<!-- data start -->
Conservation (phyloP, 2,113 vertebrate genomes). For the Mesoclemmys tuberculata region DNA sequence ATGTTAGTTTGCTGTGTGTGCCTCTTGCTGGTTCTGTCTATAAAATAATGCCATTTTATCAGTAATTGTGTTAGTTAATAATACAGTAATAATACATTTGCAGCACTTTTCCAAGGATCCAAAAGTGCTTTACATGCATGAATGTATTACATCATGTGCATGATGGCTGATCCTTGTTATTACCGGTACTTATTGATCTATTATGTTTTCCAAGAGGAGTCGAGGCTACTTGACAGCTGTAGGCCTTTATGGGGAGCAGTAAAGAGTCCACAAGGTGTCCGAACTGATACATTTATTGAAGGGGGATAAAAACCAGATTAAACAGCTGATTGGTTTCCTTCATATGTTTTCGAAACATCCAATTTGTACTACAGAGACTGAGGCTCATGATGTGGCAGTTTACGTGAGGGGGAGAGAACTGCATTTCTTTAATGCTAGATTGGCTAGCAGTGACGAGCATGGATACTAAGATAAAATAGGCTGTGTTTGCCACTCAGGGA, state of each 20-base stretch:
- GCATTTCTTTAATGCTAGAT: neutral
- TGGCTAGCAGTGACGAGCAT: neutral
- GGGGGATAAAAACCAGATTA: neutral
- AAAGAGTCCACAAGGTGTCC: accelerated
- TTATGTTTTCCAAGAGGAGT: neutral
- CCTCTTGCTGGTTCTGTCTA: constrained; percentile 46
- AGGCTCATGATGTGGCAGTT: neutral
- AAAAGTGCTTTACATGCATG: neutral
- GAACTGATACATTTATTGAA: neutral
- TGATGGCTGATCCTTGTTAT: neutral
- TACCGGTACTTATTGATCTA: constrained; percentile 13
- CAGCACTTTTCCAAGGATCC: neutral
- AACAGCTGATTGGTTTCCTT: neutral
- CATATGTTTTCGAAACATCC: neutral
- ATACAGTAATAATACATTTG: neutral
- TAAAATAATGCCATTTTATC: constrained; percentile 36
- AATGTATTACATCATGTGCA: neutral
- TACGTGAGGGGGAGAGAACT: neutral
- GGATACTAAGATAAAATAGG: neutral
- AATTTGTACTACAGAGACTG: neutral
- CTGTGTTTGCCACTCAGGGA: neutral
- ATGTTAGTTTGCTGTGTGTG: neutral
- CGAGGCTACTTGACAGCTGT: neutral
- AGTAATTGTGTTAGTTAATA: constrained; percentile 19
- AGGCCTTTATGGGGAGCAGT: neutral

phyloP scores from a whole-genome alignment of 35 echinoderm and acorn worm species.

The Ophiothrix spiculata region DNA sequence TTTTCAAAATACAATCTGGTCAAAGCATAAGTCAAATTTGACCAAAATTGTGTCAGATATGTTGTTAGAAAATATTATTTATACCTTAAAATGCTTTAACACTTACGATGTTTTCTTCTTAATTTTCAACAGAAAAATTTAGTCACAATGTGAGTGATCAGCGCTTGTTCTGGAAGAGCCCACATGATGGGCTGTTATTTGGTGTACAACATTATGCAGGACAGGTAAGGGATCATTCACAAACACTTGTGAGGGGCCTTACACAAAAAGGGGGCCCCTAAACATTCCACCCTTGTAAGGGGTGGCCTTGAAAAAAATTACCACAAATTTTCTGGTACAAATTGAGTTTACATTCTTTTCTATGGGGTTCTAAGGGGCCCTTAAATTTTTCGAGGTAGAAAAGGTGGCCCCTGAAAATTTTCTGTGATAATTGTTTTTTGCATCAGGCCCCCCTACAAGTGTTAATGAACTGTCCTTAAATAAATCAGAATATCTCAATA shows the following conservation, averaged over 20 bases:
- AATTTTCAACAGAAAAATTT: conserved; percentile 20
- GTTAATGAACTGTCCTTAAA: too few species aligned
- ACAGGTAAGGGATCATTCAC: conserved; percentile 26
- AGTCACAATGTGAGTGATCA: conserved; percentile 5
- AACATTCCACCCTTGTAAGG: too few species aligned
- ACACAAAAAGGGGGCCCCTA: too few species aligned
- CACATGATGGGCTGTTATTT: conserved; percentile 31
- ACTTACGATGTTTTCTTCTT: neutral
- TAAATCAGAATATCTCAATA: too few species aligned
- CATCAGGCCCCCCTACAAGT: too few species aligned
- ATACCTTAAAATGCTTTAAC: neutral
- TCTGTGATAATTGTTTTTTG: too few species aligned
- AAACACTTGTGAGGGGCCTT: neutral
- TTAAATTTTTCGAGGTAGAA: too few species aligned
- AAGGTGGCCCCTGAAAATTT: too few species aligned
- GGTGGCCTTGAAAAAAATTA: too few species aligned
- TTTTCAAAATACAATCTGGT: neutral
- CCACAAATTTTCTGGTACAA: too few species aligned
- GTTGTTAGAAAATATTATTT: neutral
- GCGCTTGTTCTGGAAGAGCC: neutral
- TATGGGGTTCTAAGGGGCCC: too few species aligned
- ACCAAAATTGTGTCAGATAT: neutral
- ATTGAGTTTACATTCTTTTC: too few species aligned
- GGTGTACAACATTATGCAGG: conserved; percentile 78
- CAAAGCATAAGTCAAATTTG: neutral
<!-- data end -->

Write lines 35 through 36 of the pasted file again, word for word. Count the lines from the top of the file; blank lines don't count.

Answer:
- CACATGATGGGCTGTTATTT: conserved; percentile 31
- ACTTACGATGTTTTCTTCTT: neutral